How to write

A momentary diversion

Now, June 2010.

So I was going through some music on the foobar2000, trying to come up with some cool tunes to listen to while I code, and I realized that on a particular song, I kept hearing another in my mind. You know, the kind of song you hear in your head and wonder what the title is. Then I realized I was being interrupted internally. Then I realized something which I consider to be profound: the brain interrupts the current activity, the current thought, to bring in related memories. Sometimes, the person knows how the memories are related, but sometimes not. This brought about the realization that the brain does memory associations subconsciously, and recalls the memories subconsciously. Then I began to wonder about the ability of the brain to interrupt itself as related to the ability to maintain focus.

As an aside, I went to the Tomatis Institute in France for a summer when I was 13. It was quite interesting. I scored a 140 on the IQ test. I recall a discussion with Alfred Tomatis during which he asked me: "What is energy?"

How to write

First, use the letters: A though Z. You can also use punctuation marks, such as .,?!;:"-()--. Then learn how to make words. Now, words are interesting. Each one has its own history and that can be a field of study and make a nice hobby for the rest of your life. I think it is important, if you are going to write, for you to spend some time studying the history of words.

Another important element of making words is to spell them correctly. People tend to think of spelling as something archaic, something that the computer should do. I think that if you don't know how to spell a word correctly, you probably haven't studied it enough to even use it correctly.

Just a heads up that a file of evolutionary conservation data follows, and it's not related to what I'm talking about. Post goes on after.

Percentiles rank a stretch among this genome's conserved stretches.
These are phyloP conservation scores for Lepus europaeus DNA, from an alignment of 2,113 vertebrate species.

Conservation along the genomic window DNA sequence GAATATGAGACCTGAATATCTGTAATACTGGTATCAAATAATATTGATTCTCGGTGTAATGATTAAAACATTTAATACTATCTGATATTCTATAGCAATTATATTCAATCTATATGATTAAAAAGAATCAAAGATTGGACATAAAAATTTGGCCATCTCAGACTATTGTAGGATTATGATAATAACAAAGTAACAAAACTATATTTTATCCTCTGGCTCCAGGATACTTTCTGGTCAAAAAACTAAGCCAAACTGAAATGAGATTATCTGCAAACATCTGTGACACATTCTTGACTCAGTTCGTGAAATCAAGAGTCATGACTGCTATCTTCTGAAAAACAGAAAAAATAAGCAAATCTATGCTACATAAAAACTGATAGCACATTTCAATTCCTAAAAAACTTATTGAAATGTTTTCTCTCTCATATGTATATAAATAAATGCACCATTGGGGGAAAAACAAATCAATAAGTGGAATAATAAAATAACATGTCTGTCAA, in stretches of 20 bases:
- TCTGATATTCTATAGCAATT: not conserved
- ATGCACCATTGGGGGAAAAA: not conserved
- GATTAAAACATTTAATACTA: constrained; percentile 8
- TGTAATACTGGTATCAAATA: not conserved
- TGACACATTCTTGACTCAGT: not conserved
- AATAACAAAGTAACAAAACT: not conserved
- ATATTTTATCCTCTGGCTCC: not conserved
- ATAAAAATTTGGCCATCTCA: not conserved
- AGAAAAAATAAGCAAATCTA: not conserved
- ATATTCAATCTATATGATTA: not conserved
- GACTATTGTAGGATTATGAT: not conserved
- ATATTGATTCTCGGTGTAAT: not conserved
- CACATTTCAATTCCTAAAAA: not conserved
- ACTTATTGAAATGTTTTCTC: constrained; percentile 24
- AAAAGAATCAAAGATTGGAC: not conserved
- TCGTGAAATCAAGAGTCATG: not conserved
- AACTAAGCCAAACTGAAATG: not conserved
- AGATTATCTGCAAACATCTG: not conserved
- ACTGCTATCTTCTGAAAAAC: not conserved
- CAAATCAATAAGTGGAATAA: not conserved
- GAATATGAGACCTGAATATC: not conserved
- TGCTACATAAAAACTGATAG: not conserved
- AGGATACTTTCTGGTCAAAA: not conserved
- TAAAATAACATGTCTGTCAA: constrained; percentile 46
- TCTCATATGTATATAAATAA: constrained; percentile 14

Then, sentences.

Writing sentences is all about passing complex thought from one human brain to another. It has very little to do with grammar, with balance, with correctedness. I have read many books in my life, and the vast majority have been through competent professional editors. I also know that many of them were horrible reads. Many I did not finish, on account of my belief that books are like relationships. When someone talks too much at a party and you are bored, there's nothing that says you have to stay and listen until the bitter end. Likewise with books, for they are conversations.

So do not look for the rules of writing to professionalize your writing. Instead, make them into conversations, into stories to be told among friends.

This raises another point. Many people can't tell a story, out loud, with their voice, to their friends. They don't start at the beginning, they don't have a punchline (funny or sad) and they ramble, assembling the tale in the heads as they spew the words out. It is a true friend who listens on; perhaps a drink in hand dulls him enough to endure. No. True storytelling is practiced. Think about what you're going to speak of. Tell the story out to yourself, to your teddy bear. If, for some psychological reason you can not speak out loud unless someone is listening, ask yourself why. I tell you: you are always listening to yourself. It has an impact on your brain. So speak to yourself, and learn how to tell compelling tales.

Once you know how to tell tales, it is only a matter of writing them down. This takes patience.

On editing: I am less concerned about typos that I am with story flow. If I see "deos" instead of "does", it bothers me a lot less than if a character shows up suddenly in the story and seems to already know all the details of the situation.